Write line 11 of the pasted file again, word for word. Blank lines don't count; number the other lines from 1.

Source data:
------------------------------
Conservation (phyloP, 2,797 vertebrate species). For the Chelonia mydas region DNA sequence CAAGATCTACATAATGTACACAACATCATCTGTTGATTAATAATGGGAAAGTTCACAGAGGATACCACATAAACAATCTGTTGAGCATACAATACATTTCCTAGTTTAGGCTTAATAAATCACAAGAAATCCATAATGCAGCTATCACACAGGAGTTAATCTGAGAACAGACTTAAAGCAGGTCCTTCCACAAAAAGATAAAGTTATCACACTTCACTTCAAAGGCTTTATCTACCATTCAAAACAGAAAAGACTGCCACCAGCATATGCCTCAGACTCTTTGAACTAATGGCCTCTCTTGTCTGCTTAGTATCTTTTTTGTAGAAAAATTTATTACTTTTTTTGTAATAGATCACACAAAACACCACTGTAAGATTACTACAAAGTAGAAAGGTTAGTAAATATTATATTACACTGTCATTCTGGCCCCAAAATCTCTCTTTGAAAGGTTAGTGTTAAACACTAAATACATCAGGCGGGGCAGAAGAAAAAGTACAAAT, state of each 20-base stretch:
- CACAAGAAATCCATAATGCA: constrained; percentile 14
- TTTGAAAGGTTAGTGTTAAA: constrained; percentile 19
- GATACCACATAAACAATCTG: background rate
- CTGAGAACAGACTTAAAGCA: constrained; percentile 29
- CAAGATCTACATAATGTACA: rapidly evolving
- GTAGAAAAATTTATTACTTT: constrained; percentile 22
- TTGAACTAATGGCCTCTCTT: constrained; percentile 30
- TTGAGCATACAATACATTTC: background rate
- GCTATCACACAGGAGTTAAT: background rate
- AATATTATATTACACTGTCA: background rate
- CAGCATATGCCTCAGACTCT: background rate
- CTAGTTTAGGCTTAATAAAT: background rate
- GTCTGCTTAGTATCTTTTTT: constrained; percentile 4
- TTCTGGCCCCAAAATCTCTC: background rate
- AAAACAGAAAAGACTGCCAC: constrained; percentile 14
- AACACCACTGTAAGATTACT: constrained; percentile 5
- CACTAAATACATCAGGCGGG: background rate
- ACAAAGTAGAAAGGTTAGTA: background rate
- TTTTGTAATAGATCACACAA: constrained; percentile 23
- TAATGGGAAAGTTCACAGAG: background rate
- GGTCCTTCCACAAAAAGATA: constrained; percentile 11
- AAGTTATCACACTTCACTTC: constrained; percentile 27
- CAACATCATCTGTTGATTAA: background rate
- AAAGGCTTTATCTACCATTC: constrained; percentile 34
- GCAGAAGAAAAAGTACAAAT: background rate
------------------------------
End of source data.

- AATATTATATTACACTGTCA: background rate